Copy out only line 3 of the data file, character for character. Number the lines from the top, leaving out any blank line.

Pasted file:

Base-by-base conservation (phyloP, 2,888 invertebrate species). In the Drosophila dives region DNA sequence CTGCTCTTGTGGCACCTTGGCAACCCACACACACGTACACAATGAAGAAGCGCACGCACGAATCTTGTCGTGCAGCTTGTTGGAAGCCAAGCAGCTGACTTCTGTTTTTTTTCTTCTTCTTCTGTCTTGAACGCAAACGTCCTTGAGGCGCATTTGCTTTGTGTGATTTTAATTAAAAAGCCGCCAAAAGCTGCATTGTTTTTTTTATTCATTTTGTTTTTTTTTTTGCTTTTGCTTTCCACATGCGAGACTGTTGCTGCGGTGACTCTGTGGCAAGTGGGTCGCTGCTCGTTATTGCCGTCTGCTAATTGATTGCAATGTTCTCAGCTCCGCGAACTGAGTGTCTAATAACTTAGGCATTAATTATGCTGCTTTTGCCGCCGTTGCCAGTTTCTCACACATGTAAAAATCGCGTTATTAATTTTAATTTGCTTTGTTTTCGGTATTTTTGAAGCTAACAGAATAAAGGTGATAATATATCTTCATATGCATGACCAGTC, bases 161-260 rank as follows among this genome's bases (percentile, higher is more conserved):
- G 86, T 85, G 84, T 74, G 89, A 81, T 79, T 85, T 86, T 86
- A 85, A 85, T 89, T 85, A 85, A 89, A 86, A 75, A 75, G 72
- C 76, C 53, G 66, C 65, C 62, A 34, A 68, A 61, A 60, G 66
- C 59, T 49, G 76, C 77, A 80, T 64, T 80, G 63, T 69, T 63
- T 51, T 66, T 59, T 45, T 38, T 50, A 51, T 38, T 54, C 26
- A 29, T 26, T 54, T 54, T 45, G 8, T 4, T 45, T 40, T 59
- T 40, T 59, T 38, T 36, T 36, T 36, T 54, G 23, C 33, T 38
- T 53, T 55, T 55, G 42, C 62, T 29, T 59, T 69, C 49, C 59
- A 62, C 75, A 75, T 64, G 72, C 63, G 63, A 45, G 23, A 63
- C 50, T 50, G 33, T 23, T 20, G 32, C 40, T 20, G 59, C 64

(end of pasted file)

- A 85, A 85, T 89, T 85, A 85, A 89, A 86, A 75, A 75, G 72